Which is strange. I mean, to the East of Santander (where the gold-bearing region in question lies) you have Arauca, controlled by the far-left wing FARC, so why not check out the latest on what’s happening in that area by going over to the CAJA blog and reading this post (excerpt here)
Pablo Rodriguez, of the Sikuani people, taught in the indigenous school in Marrero. He was murdered in his classroom by the FARC on June 9. Because of the difficult access to that community, his body wasn’t recovered until two days later. When I arrived in Arauca City, the wake had finished and the funeral procession was marching to the cemetery.
Humberto Echeverri taught for 18 years in the community of Los Colonos and he was with his students on June 11. The Social Pastorate program of the Catholic Church has a nutrition and community garden program in Los Colonos, and they were monitoring the weights of the children. FARC guerrillas came into the school and told Humberto they needed to speak with him. They led him away, prevented the people from following, and then killed him.
The bursts of gunfire were becoming longer and the direction of the sound was changing. It seemed as though the shots were coming closer. There was a particularly long, and ugly, burst of automatic rifle fire. At one point, shots were fired in the plantain grove – 100 yards away.
We also heard explosions which could have been army mortars or guerrilla cylinder bombs. The guerrillas sometimes launch propane cylinders filled with shrapnel – deadly devices that often veer off course and miss their intended target.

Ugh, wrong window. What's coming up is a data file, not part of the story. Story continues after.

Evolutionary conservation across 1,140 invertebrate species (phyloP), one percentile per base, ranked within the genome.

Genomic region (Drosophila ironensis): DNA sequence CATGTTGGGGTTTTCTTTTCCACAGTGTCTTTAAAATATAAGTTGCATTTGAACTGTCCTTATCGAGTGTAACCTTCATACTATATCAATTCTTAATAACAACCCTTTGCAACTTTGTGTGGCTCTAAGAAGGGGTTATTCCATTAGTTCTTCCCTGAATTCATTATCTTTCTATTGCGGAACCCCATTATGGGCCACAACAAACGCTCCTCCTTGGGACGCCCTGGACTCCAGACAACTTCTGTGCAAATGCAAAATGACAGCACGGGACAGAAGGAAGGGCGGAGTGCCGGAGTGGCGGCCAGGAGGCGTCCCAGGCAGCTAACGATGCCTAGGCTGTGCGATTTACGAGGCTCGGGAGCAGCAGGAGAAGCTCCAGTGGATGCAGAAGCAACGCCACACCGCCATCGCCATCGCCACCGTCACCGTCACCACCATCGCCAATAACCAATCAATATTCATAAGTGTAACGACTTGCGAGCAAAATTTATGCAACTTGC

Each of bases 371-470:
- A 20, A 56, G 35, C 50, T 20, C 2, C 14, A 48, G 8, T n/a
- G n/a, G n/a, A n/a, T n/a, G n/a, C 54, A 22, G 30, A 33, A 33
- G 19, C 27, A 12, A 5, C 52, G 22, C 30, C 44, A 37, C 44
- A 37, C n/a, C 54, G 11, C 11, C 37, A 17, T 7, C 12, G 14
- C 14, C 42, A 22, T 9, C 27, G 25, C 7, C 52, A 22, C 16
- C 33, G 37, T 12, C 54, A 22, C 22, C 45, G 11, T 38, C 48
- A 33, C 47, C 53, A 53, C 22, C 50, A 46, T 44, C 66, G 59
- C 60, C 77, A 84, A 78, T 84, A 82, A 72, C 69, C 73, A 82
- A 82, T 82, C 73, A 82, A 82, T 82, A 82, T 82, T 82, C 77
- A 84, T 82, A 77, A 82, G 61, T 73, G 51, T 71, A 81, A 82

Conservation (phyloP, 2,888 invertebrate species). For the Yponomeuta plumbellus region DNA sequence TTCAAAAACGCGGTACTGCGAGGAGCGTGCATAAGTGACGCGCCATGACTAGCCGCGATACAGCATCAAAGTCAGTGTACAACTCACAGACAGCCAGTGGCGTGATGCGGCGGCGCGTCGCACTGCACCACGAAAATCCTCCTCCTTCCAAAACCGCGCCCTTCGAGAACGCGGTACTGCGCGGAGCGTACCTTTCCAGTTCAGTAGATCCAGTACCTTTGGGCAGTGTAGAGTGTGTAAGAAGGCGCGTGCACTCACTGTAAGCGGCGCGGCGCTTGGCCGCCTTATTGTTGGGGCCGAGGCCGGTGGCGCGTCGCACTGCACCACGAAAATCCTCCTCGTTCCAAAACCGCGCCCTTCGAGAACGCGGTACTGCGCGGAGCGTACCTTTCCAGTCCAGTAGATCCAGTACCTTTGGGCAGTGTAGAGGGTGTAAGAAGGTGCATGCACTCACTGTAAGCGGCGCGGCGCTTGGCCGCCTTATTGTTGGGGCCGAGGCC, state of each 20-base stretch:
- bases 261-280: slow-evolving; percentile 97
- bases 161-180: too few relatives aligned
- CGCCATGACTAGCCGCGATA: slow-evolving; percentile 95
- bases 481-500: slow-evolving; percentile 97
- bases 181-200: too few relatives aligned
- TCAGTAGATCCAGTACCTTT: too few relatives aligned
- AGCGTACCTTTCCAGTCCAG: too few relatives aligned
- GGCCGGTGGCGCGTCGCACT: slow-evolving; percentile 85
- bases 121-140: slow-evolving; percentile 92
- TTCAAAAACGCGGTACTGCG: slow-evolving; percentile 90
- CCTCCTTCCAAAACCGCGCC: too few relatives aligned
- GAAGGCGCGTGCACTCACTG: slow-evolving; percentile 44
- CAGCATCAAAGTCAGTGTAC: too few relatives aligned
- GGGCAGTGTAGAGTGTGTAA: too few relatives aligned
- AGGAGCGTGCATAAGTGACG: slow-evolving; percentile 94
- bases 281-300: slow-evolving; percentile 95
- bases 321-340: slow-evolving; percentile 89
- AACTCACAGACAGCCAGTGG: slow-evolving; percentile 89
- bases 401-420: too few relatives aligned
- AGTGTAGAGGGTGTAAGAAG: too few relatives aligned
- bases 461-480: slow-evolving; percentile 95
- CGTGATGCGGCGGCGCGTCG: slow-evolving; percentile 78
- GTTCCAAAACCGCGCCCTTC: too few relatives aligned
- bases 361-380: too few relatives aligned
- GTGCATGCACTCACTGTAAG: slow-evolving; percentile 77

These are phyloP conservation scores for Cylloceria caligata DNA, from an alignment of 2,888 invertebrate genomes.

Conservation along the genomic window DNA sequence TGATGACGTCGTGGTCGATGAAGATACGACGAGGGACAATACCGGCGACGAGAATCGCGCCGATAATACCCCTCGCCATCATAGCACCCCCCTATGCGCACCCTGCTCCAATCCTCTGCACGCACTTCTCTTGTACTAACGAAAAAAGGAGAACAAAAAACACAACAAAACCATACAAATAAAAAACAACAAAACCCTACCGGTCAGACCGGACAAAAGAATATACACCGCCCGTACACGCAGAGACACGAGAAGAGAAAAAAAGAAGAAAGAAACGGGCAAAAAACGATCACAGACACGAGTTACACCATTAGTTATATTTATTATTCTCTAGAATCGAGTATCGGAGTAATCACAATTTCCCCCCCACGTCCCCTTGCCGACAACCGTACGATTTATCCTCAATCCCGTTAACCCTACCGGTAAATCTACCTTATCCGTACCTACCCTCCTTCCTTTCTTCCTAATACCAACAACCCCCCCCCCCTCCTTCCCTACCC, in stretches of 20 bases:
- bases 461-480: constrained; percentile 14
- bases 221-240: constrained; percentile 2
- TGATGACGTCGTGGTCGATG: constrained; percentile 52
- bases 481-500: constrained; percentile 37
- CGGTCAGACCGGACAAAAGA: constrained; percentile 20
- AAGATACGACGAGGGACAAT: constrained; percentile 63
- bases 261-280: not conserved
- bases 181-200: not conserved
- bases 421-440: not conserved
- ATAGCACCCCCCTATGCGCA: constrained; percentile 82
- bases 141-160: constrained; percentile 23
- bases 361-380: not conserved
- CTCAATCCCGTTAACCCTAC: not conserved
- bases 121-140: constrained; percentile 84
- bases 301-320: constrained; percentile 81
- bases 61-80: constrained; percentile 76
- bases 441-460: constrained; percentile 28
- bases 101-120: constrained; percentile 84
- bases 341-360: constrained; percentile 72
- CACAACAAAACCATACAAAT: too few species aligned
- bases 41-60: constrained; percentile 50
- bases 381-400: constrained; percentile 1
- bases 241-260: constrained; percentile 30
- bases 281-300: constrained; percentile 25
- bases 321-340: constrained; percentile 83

A group of soldiers had set up camp in the neighboring house – 50 feet away. I was afraid that the explosions could have been cylinder bombs and that the guerrillas would attempt to hit the army encampment. I counted the explosions (something else to focus on) and noted 16.
A helicopter came and circled overhead five minutes later. A roar of machinegun fire came from the helicopter – the ugliest sound I’ve heard in my life. I looked behind me and saw Nidia crouched underneath a table with her son Brandon, who was crying. One of the bullet cases tore through the metal roof of a house fifty yards away and landed on the ground a few feet from a mother and child (see attached photos).
Sounds like a safe place to start a multi-billion dollar gold mine or two next door to, doesn’t it? So what about the far-right wing Paramilitary zone that includes and runs North of Santander? Well, here’s Plan Colombia and Beyond with a video post of what an area looks like after the paras surge through and force people to relocate. And here’s a report on the paras‘ recent admissions that they’re responsible for 21,000 extrajudicial killings in Colombia.
That video example is North of the exact zone, but Bucaramanga, just next door to Ventana & friends, is a well-known para stronghold, too. So why not do a bit of DD and ask your friendly stockbroker about political risk on these stocks the next time he pumps them down your throat with his $10 target prices? If he tells you the truth, I’d guess the investment may not sound as inviting as it did when he was giving you the full spiel. If he tells you there’s little risk and there’s nothing much to worry about, I’d guess it’s time to change your investment advisor.